It’s less common for people to keep Shabbos in public and violate it in private, but it happens. The community is important. It’s more important than “being true to yourself.” The community invites us for Shabbos meals and arranges charity functions. The community celebrates our engagements and brings us low chairs when we sit shiva. We actually like being part of the community. If only the community weren’t so judgmental about hemlines and PDA.

My parents sat shiva for Shimon after he died. I was supposed to, but I didn’t leave my bed for ten days and by then it was over.

In summers, we take advantage of the warm weather to make lazy Shabbos rounds, collecting friends from across the neighborhood until we settle on a house and converge on the cool basement. In winters, during the long Friday nights, real plans must be made so that no one walks home alone in the dark without a friend.

Shimon was held up once on his way home. He had long hair at the time, underneath a big, colorful yarmulke that none of us took seriously. Since it was Shabbos, he didn’t have any money, or a phone, or righteous indignation. All he had was a big shapeless coat with a hole that exhaled feathers whenever he moved his left arm. The mugger demanded his wallet. Shimon turned to him and said, “Hey man, I’m homeless.” The mugger apologized and left him alone.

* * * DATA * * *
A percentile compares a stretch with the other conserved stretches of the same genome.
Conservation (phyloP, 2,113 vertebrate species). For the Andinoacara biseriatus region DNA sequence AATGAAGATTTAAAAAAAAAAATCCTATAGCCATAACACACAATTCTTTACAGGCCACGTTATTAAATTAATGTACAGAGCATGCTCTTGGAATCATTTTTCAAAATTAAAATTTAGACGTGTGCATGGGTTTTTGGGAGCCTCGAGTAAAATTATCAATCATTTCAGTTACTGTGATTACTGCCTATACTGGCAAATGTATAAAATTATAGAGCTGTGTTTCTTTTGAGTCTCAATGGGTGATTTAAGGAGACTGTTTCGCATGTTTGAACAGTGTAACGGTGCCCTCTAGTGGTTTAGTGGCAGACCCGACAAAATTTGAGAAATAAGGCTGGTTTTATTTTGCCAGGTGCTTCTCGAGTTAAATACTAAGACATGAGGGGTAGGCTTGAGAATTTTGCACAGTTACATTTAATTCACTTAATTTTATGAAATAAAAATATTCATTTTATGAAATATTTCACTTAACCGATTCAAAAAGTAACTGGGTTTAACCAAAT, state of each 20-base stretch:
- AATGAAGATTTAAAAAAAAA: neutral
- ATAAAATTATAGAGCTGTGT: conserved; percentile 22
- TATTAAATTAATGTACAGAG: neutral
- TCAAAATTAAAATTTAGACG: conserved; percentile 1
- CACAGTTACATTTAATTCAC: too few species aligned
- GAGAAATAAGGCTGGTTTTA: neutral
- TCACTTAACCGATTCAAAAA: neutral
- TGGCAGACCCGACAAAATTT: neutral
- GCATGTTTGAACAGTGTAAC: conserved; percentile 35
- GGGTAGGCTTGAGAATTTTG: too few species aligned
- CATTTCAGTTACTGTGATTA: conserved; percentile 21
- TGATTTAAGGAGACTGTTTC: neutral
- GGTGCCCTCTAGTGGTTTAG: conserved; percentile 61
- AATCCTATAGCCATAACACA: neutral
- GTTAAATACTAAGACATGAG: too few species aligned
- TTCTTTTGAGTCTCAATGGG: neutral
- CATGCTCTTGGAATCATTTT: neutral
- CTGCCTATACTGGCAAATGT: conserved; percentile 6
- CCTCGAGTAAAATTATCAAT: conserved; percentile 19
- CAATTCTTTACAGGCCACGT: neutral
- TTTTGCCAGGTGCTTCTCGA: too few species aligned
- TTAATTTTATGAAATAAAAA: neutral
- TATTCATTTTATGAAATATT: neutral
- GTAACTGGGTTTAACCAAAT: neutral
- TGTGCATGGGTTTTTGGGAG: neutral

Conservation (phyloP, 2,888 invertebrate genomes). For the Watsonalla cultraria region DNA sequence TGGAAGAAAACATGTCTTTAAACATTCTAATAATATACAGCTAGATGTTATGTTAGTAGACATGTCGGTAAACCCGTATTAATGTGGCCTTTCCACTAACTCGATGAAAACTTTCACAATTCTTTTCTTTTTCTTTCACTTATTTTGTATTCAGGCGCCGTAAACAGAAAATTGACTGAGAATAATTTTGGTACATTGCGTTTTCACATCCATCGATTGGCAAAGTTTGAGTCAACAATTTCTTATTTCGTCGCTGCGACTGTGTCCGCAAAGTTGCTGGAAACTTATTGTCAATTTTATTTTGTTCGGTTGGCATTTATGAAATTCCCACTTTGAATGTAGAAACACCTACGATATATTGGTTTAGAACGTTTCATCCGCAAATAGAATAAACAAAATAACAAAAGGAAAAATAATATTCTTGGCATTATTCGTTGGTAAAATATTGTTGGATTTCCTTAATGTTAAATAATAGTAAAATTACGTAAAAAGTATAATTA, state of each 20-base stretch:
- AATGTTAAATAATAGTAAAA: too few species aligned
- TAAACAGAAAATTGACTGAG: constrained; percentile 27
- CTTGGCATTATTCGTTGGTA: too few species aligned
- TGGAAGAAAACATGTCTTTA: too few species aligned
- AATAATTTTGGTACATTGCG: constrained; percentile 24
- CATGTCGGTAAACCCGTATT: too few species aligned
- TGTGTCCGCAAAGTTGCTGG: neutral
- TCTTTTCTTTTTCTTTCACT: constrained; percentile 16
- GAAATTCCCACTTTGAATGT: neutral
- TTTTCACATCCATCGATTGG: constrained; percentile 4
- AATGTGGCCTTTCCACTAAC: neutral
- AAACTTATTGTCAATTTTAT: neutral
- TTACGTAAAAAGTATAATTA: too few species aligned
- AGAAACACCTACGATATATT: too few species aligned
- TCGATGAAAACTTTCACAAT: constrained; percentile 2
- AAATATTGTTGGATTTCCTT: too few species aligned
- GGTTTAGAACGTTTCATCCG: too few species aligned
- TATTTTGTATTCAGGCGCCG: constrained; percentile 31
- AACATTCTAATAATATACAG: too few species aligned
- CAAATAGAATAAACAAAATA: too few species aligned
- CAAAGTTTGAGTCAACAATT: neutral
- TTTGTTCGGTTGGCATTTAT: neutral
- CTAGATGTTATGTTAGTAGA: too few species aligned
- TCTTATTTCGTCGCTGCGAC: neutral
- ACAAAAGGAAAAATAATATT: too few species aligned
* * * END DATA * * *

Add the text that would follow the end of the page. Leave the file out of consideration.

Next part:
Shabbos can only be violated to save a life. The community EMTs carry around walkie-talkies that buzz at the Shabbos table, alerting us to the frailty of life amidst our conversation and talk of Torah. The community EMTs were the first ones in Shimon’s apartment. His roommate was the one who found him, and that’s what his roommate did. So they were there before the police came. They said he overdosed. They said it was an accident. These two facts refuse to coalesce. For a long time, whenever I saw an ambulance I would feel a wash of hate and it was such a relief to feel something that increases you instead of shriveling you up from the inside.

When we go to synagogue on Shabbos, we see classmates from high school, pushing babies in expensive carriages. They ask about our classes, about our siblings, which is usually when they remember I don’t have any anymore.